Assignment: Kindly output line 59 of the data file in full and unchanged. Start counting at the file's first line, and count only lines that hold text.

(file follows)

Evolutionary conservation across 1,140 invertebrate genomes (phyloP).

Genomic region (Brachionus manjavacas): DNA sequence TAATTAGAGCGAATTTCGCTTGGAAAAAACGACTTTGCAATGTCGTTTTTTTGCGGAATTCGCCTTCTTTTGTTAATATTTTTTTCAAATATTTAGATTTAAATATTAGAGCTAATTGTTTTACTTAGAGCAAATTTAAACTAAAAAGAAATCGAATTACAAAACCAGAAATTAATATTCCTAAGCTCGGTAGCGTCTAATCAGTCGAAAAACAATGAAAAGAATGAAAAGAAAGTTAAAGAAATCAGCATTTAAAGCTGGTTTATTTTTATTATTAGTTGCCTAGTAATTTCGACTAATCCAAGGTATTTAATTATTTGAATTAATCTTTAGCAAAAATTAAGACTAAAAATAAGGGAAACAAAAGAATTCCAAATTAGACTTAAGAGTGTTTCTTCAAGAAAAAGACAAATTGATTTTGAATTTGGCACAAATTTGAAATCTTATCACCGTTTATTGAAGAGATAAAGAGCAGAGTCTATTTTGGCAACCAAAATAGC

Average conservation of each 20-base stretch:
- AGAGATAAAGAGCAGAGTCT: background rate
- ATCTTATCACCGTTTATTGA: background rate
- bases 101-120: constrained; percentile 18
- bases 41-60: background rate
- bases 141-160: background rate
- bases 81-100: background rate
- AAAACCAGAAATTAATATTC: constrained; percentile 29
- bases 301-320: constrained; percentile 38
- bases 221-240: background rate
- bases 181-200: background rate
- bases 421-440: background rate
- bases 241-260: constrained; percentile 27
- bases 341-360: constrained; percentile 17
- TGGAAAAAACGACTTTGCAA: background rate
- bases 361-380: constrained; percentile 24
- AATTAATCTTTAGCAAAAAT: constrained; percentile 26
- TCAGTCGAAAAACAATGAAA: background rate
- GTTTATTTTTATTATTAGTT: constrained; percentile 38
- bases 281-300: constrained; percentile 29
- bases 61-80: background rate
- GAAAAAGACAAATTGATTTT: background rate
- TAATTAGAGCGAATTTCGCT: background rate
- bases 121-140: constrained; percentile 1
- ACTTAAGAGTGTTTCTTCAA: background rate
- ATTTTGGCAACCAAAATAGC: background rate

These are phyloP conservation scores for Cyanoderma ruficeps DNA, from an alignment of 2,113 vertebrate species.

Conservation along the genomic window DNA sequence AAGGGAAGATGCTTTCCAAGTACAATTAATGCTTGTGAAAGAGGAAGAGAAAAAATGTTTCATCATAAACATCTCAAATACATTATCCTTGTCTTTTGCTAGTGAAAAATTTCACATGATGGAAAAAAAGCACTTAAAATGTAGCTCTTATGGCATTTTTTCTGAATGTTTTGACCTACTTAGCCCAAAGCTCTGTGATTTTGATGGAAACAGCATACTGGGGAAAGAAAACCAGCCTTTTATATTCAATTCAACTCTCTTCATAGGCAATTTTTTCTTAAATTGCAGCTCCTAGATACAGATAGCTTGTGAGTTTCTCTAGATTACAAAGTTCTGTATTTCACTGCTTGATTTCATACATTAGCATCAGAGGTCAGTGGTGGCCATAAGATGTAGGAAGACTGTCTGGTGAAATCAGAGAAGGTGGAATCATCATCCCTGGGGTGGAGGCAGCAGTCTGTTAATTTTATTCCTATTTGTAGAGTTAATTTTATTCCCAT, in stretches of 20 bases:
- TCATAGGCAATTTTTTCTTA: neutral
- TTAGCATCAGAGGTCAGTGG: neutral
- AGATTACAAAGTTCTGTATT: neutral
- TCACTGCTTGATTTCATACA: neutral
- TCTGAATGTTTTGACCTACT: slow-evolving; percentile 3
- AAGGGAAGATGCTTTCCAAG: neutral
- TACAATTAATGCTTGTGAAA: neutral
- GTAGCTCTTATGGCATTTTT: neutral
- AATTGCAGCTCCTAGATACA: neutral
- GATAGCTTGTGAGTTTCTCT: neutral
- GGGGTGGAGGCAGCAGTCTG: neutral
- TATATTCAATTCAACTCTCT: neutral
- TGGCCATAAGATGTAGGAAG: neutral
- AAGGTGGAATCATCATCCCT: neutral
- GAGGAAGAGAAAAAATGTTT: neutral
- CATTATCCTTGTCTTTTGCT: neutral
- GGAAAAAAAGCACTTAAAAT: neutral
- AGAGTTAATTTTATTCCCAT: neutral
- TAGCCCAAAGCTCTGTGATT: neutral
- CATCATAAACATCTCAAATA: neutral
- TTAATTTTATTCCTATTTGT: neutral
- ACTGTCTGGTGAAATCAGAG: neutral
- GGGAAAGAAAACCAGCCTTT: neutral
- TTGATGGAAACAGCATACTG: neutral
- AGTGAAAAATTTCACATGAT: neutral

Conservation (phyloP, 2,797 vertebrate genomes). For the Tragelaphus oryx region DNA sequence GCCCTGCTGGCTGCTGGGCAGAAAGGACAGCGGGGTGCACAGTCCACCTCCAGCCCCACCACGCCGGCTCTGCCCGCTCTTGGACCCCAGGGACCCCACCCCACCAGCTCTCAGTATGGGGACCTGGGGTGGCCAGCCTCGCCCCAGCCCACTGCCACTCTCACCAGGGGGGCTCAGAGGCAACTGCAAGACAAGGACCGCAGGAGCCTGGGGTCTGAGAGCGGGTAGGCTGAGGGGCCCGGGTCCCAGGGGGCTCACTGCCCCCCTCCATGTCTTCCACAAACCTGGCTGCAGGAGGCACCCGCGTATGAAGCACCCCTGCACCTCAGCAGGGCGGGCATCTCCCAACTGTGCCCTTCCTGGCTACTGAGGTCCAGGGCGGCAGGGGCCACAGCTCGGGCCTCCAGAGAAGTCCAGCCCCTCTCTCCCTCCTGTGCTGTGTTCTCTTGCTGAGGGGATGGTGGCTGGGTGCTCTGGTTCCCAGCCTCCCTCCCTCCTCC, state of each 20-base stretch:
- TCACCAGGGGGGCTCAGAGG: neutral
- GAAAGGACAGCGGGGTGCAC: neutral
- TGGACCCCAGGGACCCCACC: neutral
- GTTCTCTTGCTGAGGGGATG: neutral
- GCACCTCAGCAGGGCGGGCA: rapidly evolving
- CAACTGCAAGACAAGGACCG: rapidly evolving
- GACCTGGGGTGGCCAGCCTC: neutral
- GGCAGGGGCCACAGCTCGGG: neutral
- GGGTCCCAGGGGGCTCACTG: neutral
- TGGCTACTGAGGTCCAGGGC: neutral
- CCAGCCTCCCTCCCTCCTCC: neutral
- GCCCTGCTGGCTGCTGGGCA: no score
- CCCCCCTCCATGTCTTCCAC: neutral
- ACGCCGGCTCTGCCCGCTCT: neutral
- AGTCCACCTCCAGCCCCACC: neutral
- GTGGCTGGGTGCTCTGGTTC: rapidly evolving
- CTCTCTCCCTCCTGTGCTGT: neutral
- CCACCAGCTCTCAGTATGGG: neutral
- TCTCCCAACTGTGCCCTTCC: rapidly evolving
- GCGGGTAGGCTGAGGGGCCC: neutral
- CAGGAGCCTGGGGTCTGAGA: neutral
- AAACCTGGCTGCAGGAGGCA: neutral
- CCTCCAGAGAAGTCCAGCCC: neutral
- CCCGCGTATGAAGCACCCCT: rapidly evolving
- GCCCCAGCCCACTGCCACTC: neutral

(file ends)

- TGGACCCCAGGGACCCCACC: neutral